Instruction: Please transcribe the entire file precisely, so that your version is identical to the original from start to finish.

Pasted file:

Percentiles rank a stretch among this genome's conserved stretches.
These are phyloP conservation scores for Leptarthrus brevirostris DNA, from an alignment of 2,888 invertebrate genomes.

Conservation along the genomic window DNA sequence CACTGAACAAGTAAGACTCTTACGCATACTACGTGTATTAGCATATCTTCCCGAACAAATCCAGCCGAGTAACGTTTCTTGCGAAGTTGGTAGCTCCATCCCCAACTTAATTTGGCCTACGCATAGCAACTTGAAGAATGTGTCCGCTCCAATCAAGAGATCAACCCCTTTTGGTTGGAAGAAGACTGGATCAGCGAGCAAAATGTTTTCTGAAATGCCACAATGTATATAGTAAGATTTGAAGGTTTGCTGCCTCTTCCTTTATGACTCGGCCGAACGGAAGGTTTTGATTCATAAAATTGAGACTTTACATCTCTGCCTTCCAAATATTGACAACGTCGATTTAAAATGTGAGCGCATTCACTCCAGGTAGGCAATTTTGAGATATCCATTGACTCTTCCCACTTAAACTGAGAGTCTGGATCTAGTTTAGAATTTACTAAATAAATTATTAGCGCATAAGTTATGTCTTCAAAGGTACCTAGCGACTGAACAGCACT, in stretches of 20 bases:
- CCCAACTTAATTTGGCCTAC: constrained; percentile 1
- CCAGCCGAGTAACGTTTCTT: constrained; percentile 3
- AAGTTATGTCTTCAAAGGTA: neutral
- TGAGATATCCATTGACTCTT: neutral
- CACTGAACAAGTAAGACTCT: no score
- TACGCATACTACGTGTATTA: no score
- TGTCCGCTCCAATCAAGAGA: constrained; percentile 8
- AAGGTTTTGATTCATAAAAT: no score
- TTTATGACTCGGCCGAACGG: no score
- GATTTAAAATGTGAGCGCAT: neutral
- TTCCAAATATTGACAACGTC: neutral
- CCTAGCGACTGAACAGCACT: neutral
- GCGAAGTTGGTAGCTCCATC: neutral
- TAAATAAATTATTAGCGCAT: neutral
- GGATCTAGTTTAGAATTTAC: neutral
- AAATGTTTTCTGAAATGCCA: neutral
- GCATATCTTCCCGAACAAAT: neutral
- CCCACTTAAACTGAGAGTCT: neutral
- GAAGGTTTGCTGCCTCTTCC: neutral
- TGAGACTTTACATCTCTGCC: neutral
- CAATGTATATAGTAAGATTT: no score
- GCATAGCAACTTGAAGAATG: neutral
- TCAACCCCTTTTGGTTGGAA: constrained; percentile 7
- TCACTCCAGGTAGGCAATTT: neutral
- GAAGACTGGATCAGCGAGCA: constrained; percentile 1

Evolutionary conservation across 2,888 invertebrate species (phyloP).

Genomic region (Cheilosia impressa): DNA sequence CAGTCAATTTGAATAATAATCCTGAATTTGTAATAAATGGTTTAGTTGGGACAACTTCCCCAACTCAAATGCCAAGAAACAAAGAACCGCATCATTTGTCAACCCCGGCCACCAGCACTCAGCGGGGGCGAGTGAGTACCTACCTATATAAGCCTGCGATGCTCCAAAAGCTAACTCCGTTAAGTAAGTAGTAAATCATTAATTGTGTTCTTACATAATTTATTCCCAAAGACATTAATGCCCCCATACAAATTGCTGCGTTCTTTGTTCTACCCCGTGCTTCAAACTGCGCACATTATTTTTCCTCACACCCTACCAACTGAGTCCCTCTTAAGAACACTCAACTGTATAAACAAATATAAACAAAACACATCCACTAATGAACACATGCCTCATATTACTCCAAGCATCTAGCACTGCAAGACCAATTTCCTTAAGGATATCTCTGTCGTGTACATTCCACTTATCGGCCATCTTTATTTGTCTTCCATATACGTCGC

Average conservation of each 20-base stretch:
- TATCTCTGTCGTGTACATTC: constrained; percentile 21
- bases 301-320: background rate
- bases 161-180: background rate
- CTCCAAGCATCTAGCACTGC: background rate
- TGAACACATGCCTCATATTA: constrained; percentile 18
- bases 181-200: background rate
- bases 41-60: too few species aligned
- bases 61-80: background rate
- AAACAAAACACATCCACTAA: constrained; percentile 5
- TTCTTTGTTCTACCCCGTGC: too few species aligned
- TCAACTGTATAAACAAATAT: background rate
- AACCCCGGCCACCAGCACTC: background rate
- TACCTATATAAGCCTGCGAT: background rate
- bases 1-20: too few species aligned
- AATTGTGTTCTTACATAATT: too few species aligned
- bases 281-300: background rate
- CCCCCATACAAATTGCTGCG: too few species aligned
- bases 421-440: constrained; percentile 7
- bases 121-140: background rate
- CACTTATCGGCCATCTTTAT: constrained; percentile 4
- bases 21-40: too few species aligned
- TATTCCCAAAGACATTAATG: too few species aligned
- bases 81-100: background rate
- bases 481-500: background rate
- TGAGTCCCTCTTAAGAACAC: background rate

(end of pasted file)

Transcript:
Percentiles rank a stretch among this genome's conserved stretches.
These are phyloP conservation scores for Leptarthrus brevirostris DNA, from an alignment of 2,888 invertebrate genomes.

Conservation along the genomic window DNA sequence CACTGAACAAGTAAGACTCTTACGCATACTACGTGTATTAGCATATCTTCCCGAACAAATCCAGCCGAGTAACGTTTCTTGCGAAGTTGGTAGCTCCATCCCCAACTTAATTTGGCCTACGCATAGCAACTTGAAGAATGTGTCCGCTCCAATCAAGAGATCAACCCCTTTTGGTTGGAAGAAGACTGGATCAGCGAGCAAAATGTTTTCTGAAATGCCACAATGTATATAGTAAGATTTGAAGGTTTGCTGCCTCTTCCTTTATGACTCGGCCGAACGGAAGGTTTTGATTCATAAAATTGAGACTTTACATCTCTGCCTTCCAAATATTGACAACGTCGATTTAAAATGTGAGCGCATTCACTCCAGGTAGGCAATTTTGAGATATCCATTGACTCTTCCCACTTAAACTGAGAGTCTGGATCTAGTTTAGAATTTACTAAATAAATTATTAGCGCATAAGTTATGTCTTCAAAGGTACCTAGCGACTGAACAGCACT, in stretches of 20 bases:
- CCCAACTTAATTTGGCCTAC: constrained; percentile 1
- CCAGCCGAGTAACGTTTCTT: constrained; percentile 3
- AAGTTATGTCTTCAAAGGTA: neutral
- TGAGATATCCATTGACTCTT: neutral
- CACTGAACAAGTAAGACTCT: no score
- TACGCATACTACGTGTATTA: no score
- TGTCCGCTCCAATCAAGAGA: constrained; percentile 8
- AAGGTTTTGATTCATAAAAT: no score
- TTTATGACTCGGCCGAACGG: no score
- GATTTAAAATGTGAGCGCAT: neutral
- TTCCAAATATTGACAACGTC: neutral
- CCTAGCGACTGAACAGCACT: neutral
- GCGAAGTTGGTAGCTCCATC: neutral
- TAAATAAATTATTAGCGCAT: neutral
- GGATCTAGTTTAGAATTTAC: neutral
- AAATGTTTTCTGAAATGCCA: neutral
- GCATATCTTCCCGAACAAAT: neutral
- CCCACTTAAACTGAGAGTCT: neutral
- GAAGGTTTGCTGCCTCTTCC: neutral
- TGAGACTTTACATCTCTGCC: neutral
- CAATGTATATAGTAAGATTT: no score
- GCATAGCAACTTGAAGAATG: neutral
- TCAACCCCTTTTGGTTGGAA: constrained; percentile 7
- TCACTCCAGGTAGGCAATTT: neutral
- GAAGACTGGATCAGCGAGCA: constrained; percentile 1

Evolutionary conservation across 2,888 invertebrate species (phyloP).

Genomic region (Cheilosia impressa): DNA sequence CAGTCAATTTGAATAATAATCCTGAATTTGTAATAAATGGTTTAGTTGGGACAACTTCCCCAACTCAAATGCCAAGAAACAAAGAACCGCATCATTTGTCAACCCCGGCCACCAGCACTCAGCGGGGGCGAGTGAGTACCTACCTATATAAGCCTGCGATGCTCCAAAAGCTAACTCCGTTAAGTAAGTAGTAAATCATTAATTGTGTTCTTACATAATTTATTCCCAAAGACATTAATGCCCCCATACAAATTGCTGCGTTCTTTGTTCTACCCCGTGCTTCAAACTGCGCACATTATTTTTCCTCACACCCTACCAACTGAGTCCCTCTTAAGAACACTCAACTGTATAAACAAATATAAACAAAACACATCCACTAATGAACACATGCCTCATATTACTCCAAGCATCTAGCACTGCAAGACCAATTTCCTTAAGGATATCTCTGTCGTGTACATTCCACTTATCGGCCATCTTTATTTGTCTTCCATATACGTCGC

Average conservation of each 20-base stretch:
- TATCTCTGTCGTGTACATTC: constrained; percentile 21
- bases 301-320: background rate
- bases 161-180: background rate
- CTCCAAGCATCTAGCACTGC: background rate
- TGAACACATGCCTCATATTA: constrained; percentile 18
- bases 181-200: background rate
- bases 41-60: too few species aligned
- bases 61-80: background rate
- AAACAAAACACATCCACTAA: constrained; percentile 5
- TTCTTTGTTCTACCCCGTGC: too few species aligned
- TCAACTGTATAAACAAATAT: background rate
- AACCCCGGCCACCAGCACTC: background rate
- TACCTATATAAGCCTGCGAT: background rate
- bases 1-20: too few species aligned
- AATTGTGTTCTTACATAATT: too few species aligned
- bases 281-300: background rate
- CCCCCATACAAATTGCTGCG: too few species aligned
- bases 421-440: constrained; percentile 7
- bases 121-140: background rate
- CACTTATCGGCCATCTTTAT: constrained; percentile 4
- bases 21-40: too few species aligned
- TATTCCCAAAGACATTAATG: too few species aligned
- bases 81-100: background rate
- bases 481-500: background rate
- TGAGTCCCTCTTAAGAACAC: background rate